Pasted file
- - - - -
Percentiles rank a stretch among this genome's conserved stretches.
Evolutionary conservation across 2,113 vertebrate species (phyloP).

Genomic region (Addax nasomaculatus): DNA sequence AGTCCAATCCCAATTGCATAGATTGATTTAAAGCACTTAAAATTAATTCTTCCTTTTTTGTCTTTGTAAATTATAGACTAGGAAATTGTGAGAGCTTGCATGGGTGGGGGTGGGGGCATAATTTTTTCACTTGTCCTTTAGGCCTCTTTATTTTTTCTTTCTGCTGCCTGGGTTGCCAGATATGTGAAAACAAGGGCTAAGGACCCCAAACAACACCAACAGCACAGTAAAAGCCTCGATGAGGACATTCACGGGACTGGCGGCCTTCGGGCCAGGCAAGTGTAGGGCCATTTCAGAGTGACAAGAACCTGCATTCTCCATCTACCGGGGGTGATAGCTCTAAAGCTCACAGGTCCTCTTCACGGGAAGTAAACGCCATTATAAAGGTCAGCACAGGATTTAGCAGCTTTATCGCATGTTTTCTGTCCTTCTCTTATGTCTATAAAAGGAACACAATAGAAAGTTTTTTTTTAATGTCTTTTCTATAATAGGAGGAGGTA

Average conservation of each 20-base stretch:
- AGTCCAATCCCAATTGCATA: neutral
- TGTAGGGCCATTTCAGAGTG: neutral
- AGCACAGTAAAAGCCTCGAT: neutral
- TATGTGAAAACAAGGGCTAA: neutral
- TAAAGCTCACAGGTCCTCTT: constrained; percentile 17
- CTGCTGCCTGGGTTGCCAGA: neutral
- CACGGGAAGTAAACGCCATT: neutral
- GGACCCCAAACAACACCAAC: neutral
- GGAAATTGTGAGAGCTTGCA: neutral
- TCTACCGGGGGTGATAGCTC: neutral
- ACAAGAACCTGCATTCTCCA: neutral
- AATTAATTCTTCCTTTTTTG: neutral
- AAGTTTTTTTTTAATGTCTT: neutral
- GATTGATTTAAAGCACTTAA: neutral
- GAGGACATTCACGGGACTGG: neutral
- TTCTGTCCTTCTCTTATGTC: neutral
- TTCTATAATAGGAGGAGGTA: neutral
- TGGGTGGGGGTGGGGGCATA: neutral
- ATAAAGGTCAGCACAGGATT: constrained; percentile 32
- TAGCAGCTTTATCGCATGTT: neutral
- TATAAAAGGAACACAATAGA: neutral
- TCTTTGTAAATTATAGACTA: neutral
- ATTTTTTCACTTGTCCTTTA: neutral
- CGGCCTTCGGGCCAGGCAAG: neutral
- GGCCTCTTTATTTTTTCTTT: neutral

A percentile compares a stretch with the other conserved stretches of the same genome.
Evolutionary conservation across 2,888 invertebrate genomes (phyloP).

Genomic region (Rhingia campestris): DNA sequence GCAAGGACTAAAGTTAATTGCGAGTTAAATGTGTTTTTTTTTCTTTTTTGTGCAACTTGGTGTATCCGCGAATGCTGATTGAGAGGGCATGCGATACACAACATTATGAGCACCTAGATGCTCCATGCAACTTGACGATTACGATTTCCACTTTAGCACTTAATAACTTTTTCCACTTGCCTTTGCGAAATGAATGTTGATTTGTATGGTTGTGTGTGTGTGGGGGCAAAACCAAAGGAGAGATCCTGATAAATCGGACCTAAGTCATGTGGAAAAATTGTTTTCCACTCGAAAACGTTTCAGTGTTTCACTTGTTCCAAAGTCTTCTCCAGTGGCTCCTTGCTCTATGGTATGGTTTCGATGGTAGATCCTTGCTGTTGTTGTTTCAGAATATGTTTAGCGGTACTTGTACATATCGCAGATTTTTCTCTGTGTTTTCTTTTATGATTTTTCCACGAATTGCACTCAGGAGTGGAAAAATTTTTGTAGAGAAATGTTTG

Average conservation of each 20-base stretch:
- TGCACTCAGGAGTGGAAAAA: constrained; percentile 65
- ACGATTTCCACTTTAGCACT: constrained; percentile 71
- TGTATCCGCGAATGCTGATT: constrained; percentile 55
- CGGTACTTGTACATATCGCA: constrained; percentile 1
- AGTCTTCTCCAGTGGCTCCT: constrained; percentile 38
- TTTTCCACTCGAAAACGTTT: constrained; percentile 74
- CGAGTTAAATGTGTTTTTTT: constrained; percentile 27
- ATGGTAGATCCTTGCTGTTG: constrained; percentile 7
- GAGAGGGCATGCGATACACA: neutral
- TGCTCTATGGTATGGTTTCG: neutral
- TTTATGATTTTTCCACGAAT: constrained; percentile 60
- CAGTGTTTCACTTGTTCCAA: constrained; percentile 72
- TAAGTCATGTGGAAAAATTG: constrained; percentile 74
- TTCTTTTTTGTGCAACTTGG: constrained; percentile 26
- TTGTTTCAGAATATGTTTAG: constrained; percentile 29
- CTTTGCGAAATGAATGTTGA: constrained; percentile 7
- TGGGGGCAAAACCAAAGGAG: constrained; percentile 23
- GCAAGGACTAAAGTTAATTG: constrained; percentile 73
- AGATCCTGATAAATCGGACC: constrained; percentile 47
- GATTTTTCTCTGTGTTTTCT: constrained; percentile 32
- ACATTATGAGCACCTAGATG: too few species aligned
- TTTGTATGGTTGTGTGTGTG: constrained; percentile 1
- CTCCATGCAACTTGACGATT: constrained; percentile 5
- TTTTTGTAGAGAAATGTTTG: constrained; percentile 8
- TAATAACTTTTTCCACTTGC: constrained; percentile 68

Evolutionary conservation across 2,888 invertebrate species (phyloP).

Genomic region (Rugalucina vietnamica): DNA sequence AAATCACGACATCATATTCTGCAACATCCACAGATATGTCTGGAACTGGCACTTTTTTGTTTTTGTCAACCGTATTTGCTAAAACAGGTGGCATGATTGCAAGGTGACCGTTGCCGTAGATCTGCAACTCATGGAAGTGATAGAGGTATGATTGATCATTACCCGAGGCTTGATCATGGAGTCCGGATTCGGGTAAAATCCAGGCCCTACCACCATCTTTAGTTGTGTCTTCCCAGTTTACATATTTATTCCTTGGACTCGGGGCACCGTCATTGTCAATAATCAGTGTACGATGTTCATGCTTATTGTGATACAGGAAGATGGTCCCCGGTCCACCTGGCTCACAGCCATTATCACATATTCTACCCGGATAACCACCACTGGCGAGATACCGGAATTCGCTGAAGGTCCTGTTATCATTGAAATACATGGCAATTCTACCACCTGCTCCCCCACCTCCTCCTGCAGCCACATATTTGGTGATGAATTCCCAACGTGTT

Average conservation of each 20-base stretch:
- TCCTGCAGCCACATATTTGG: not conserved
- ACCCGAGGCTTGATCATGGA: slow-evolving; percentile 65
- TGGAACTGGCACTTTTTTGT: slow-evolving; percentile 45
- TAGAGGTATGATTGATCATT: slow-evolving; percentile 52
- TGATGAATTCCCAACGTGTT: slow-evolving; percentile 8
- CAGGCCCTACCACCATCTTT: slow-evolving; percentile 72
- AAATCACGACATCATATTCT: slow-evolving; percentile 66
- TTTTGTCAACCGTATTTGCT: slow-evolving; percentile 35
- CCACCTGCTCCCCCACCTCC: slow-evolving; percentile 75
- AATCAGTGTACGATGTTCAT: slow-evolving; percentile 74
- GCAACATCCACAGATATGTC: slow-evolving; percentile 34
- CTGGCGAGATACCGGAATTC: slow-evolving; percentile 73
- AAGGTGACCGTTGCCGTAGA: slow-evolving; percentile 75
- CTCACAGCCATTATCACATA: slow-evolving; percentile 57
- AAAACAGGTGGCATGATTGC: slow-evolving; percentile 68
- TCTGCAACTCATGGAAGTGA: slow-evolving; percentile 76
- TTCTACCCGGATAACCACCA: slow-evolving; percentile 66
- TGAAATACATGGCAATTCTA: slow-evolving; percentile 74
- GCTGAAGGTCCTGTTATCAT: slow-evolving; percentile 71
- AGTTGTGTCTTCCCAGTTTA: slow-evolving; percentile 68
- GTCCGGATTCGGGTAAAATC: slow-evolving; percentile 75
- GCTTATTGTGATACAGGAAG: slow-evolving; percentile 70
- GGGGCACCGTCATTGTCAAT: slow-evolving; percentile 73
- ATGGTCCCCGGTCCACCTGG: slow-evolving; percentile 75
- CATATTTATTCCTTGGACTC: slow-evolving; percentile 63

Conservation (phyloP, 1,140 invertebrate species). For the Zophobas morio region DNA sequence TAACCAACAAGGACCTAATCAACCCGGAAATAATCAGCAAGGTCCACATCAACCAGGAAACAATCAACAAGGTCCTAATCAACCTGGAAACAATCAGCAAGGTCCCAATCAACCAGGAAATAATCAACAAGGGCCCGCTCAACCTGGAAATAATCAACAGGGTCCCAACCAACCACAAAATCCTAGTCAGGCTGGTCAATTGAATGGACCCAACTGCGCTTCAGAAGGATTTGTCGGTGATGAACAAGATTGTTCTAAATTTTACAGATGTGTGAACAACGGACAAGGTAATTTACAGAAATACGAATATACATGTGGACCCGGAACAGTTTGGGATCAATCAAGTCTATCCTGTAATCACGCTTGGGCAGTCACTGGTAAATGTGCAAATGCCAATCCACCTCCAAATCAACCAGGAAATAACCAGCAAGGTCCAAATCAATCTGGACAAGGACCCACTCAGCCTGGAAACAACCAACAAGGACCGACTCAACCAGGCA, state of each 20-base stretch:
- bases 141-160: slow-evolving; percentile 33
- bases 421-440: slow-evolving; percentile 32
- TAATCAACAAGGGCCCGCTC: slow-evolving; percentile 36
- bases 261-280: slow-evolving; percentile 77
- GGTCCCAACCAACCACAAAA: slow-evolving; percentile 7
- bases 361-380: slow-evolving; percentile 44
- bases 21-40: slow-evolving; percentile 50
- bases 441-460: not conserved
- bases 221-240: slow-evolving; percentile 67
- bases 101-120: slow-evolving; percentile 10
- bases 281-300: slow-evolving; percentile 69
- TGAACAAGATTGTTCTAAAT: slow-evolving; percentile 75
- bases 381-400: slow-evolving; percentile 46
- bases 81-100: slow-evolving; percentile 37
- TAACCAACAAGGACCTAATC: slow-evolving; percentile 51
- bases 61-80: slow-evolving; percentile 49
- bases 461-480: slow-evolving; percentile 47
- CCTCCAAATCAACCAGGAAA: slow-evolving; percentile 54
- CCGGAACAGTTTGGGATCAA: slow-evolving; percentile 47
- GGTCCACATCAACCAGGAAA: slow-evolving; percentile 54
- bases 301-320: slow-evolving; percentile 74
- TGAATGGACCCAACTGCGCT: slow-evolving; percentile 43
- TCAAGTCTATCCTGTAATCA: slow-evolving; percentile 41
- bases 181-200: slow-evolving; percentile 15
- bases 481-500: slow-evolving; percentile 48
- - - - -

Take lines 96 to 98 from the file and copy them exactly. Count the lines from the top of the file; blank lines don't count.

- bases 221-240: slow-evolving; percentile 67
- bases 101-120: slow-evolving; percentile 10
- bases 281-300: slow-evolving; percentile 69